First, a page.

Illustrations and Descriptions of the Plants Which Compose the Natural Order Camellieae, and of the Varieties of Camellia Japonica

Illustrations and Descriptions of the Plants Which Compose the Natural Order Camellieae, and of the Varieties of Camellia Japonica

List price: US$15.83

Currently unavailable

Add to wishlist

AbeBooks may have this title (opens in new window).

Try AbeBooks

Description

This historic book may have numerous typos and missing text. Purchasers can usually download a free scanned copy of the original book (without typos) from the publisher. Not indexed. Not illustrated. 1831 edition. Excerpt: ...distinct variety. Some persons are of opinion that it was imported from China; but we believe it is now generally known to have been raised from seed of the double-striped, by Messrs. Rollisson, of the Tooting Nursery, about seventeen years ago. In growth and habit, it is more robust than almost any of the other sorts, and is readily distinguished by the great resemblance which its foliage bears to that of its parent. We may however observe that, although similar in form, yet the leaves of the present plant are much thicker and larger than those of the striped, and they are also more recurved and undulated. The serratures are particularly large and sharp. Some of the leaves, indeed, may be more properly described as being dentated, rather than serrated. All of them are of a very dark shining green, and have a strong, prominent, pale-coloured midrib. The footstalks are thick, and seldom exceed a quarter of an inch in length. They are of the same colour as the midrib. The under side is round; the upper is a little flattened, and hollowed towards the base of the leaf. The flower buds are ovate, and taper to a point; most of them are upwards of an inch long, very pubescent, and of a pale green colour. The flowers, which are produced in great abundance, usually open earlier in the season than the generality of the other Camellias. They are large and handsome, and consist of from four to six roundish-cordate, white petals, imbricated at the base, and arranged in such a manner as to give the flower an upright, bell-shaped appearance, like that of the single red, represented at folio 1. K Each of the petals is about an inch and a half in diameter, much undulated, and recurved at the edges. When the flowers have been sometime open, they measure...show more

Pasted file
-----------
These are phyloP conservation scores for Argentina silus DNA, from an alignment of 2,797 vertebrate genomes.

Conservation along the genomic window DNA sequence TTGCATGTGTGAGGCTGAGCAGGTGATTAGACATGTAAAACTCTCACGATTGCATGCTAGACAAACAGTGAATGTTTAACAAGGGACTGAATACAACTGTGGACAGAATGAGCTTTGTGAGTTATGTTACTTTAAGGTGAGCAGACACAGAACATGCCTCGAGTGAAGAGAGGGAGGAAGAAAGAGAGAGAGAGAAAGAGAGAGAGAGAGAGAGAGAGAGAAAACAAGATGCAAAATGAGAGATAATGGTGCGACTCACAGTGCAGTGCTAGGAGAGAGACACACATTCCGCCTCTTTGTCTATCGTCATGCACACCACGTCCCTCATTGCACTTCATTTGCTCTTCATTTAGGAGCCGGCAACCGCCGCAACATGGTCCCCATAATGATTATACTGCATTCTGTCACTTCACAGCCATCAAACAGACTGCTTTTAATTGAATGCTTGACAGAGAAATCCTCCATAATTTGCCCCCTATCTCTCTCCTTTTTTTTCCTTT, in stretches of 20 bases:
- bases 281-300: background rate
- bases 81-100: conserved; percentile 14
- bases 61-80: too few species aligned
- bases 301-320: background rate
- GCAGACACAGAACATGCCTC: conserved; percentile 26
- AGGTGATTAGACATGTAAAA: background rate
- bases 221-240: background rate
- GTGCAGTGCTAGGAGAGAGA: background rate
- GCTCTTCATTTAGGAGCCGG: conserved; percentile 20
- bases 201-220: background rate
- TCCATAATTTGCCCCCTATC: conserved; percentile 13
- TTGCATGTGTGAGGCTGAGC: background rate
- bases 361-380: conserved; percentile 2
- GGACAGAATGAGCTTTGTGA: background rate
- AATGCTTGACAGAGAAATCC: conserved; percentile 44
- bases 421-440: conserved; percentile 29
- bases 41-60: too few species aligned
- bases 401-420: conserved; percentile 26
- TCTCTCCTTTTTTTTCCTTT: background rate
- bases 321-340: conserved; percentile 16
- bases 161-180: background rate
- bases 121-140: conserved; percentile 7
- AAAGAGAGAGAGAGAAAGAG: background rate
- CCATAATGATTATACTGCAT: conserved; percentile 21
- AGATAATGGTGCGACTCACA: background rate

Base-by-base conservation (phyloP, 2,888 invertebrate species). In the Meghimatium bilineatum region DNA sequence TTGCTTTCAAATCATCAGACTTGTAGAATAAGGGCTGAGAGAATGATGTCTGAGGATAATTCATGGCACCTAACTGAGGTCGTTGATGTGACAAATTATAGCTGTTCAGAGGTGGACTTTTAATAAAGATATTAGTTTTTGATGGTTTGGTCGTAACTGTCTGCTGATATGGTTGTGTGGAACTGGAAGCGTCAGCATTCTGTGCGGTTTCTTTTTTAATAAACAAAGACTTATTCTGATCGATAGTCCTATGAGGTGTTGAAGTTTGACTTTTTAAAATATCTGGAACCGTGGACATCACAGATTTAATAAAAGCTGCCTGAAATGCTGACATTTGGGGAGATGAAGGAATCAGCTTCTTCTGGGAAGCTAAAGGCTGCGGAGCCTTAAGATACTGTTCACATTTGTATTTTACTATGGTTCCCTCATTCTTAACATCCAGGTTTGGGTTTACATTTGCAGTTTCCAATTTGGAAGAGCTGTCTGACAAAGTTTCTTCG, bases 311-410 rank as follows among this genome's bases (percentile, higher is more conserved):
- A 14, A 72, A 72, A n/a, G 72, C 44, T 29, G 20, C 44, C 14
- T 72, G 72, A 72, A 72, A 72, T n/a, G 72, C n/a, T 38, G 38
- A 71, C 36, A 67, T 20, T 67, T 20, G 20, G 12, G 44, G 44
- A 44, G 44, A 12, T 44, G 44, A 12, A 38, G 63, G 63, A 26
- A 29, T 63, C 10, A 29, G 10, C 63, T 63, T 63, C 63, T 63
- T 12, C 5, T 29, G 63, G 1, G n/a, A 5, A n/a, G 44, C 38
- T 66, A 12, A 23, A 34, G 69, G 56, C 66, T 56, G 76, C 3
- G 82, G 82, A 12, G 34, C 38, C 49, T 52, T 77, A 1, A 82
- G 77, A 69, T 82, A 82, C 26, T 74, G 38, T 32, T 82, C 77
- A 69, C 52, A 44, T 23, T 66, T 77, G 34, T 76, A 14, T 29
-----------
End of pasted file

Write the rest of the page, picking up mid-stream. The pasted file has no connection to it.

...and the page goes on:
Product details

  • Paperback | 26 pages
  • 189 x 246 x 1mm | 68g
  • Rarebooksclub.com
  • United States
  • English
  • black & white illustrations
  • 1236918797
  • 9781236918796